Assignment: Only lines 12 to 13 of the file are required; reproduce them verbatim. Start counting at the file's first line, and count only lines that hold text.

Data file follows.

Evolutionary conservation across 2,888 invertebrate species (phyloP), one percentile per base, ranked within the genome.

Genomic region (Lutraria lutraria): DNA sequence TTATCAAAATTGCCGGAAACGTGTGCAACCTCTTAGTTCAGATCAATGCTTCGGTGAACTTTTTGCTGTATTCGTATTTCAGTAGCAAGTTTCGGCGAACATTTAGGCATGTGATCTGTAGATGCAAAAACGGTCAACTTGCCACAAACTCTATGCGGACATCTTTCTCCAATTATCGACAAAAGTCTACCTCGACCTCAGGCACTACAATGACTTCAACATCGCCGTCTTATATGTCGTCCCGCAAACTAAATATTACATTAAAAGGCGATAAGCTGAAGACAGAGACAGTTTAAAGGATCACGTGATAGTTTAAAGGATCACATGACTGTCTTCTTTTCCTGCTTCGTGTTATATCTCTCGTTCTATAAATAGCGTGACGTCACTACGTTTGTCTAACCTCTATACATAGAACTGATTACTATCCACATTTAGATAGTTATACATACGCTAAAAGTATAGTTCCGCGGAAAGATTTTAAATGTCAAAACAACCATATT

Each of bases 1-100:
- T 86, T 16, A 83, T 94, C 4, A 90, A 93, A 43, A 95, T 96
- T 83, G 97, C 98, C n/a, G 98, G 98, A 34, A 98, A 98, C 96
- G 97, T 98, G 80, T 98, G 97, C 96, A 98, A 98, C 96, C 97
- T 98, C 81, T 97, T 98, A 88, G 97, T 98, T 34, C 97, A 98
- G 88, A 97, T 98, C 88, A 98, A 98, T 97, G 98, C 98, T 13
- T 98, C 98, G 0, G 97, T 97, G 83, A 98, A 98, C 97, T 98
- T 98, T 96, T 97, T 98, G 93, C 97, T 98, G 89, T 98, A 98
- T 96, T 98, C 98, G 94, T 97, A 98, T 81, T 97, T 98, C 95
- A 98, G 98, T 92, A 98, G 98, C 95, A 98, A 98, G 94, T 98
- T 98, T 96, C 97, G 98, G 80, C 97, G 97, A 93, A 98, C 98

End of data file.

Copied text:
- A 98, G 98, T 92, A 98, G 98, C 95, A 98, A 98, G 94, T 98
- T 98, T 96, C 97, G 98, G 80, C 97, G 97, A 93, A 98, C 98